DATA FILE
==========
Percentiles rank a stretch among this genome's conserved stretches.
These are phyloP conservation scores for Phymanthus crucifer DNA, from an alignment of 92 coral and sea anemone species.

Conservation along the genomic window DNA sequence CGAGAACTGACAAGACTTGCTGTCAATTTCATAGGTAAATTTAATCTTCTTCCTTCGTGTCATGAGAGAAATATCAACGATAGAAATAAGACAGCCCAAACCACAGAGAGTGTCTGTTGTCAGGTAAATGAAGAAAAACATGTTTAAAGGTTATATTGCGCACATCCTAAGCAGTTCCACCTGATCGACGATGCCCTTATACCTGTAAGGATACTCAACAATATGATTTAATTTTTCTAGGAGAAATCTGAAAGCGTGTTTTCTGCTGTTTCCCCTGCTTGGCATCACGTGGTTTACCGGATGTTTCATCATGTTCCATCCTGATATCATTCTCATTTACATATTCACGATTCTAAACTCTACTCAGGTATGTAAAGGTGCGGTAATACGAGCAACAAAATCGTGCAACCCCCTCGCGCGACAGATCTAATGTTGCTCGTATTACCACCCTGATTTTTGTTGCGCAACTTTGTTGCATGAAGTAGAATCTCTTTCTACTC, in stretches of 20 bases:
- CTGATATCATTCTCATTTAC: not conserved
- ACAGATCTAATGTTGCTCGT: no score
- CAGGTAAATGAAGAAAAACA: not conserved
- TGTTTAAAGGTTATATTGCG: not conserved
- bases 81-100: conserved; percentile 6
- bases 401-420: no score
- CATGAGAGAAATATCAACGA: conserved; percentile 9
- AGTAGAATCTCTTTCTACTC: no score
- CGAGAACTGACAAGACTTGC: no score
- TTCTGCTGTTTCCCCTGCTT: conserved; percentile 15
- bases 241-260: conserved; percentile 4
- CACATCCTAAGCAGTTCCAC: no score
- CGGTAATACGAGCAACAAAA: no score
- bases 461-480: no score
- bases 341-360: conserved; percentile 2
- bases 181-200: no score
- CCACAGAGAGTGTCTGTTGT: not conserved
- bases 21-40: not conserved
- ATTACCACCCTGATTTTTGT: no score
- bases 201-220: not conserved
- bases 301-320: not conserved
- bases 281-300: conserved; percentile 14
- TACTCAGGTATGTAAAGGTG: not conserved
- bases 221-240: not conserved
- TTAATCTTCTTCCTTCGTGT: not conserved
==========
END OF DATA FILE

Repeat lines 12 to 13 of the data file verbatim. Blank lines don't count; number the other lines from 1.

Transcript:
- CGAGAACTGACAAGACTTGC: no score
- TTCTGCTGTTTCCCCTGCTT: conserved; percentile 15